Nested if conditions can cause side effects sometime. When there is an if condition in your program and there is more than one condition with a conditional operator like AND or OR then you need to be aware that there could be a side effect(depending on what you have in that condition). In case of Java, during run time the JVM (Java Virtual Machine) could bypass a second condition based on the result of the first condition because logically it does not make sense to evaluate the second condition. Say for example you have a condition like the one below.
if(x > 50 && y < 20)
In case of an AND condition, if the first condition evaluates to be false then there is no point in evaluating the second condition becuase the result is going to be anyway false. So in the above program statement if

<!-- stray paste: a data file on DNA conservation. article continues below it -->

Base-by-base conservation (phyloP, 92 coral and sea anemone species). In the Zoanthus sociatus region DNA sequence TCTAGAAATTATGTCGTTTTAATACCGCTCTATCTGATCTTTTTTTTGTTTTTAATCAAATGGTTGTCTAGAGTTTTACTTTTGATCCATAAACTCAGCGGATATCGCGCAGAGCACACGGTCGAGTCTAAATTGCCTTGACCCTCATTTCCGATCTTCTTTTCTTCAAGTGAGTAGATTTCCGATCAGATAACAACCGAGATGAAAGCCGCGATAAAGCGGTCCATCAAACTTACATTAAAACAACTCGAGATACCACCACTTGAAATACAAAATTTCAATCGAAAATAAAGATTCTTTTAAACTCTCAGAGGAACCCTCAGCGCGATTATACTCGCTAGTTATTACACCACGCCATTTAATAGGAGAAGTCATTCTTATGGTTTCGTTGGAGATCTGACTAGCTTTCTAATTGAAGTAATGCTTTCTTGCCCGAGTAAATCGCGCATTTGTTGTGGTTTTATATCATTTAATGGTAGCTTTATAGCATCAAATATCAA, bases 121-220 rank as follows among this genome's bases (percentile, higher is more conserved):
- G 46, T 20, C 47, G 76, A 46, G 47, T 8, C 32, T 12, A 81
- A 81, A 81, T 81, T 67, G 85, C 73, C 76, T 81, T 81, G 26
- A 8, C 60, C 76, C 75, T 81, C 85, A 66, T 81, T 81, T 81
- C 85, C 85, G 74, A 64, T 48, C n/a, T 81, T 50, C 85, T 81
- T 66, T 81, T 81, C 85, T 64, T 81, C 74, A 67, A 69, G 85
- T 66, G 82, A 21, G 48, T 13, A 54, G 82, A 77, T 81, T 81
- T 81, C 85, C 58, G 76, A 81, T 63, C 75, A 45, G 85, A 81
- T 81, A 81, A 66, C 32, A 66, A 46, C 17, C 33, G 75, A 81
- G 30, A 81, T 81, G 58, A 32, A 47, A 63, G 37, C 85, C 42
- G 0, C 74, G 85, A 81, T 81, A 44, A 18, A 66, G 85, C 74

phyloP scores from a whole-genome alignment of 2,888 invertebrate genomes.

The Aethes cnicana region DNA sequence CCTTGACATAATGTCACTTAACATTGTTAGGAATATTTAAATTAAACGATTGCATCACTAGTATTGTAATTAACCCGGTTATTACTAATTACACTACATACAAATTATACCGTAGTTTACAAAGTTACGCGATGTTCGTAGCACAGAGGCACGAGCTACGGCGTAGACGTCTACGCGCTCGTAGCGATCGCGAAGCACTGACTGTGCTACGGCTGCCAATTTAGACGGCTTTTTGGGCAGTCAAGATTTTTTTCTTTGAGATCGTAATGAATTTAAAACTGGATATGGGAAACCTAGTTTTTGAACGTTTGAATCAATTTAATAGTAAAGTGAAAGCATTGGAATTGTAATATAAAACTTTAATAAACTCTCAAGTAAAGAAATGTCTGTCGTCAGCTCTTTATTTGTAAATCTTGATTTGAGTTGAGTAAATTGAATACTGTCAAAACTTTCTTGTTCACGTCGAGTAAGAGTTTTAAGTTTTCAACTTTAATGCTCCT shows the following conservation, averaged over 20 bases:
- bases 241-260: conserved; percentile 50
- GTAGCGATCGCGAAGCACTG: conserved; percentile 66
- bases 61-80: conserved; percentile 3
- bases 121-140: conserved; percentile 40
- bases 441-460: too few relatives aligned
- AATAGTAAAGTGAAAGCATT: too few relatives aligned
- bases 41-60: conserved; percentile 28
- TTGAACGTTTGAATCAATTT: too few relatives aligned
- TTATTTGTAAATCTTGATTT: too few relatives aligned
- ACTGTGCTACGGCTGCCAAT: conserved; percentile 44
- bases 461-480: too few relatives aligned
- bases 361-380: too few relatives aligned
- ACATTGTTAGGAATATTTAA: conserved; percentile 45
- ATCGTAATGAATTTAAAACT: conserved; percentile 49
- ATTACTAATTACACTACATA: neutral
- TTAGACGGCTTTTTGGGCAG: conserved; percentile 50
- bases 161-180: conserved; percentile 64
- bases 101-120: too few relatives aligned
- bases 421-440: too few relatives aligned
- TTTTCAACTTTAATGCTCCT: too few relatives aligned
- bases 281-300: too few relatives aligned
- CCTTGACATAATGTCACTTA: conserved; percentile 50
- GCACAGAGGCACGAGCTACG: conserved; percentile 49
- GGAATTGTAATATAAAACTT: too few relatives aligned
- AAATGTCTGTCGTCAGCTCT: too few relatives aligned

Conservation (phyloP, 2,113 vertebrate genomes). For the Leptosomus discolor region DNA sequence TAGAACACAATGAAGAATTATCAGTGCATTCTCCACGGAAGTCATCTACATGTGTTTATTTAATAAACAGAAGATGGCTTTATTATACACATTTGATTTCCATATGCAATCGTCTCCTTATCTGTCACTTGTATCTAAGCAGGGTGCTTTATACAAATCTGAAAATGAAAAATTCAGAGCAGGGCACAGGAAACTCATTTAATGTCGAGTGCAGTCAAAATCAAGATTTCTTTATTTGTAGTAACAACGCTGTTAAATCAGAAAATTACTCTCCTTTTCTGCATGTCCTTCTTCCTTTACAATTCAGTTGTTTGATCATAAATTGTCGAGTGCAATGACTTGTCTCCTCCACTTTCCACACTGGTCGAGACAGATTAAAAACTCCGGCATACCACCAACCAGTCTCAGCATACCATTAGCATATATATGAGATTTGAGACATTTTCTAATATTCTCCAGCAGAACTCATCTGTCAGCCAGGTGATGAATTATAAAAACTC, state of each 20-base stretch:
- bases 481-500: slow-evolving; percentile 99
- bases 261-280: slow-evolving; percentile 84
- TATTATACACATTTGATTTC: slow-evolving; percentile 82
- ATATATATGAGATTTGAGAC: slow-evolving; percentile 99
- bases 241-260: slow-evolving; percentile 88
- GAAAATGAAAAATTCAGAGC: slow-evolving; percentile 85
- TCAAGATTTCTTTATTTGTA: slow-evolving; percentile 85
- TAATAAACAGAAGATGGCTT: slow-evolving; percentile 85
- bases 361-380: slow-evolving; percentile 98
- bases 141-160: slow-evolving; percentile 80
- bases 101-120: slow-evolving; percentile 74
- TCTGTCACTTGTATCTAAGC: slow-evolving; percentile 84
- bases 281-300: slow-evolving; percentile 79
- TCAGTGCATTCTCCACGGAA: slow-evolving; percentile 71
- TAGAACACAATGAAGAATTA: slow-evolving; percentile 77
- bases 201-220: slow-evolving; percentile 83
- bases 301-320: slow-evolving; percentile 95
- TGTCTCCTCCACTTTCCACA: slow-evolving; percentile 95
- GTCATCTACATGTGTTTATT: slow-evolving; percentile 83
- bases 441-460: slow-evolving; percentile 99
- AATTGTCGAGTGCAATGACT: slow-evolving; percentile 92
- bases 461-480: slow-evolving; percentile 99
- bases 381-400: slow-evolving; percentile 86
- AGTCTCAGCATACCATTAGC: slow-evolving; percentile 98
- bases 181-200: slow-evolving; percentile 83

x had a value of
30 then the condition
y < 20 will not be evaluated at all. Similarly in case of an OR condition if the first condition evaluated to be true then there is no point in evaluating the second condition because anyway the result will be a true.
So where does the side effect come into picture? Side effect comes into picture if you are combining assignment and coniditions together. Look at the below example.
if (x > 50 && (y=y*2) < 2)
If the first condition is true then whatever you expected would be correct. Now if
x has a value of
30 then the second condition that includes an assignment of
y=y*2 will never take place, and if you didn’t know this then you would be under the assumption that whatever code that executes after the if statement will use a
y*2 value for
y. In software programming terms, this is called as short circuiting. So beware of the side effects of short circuiting when you are having nested conditions.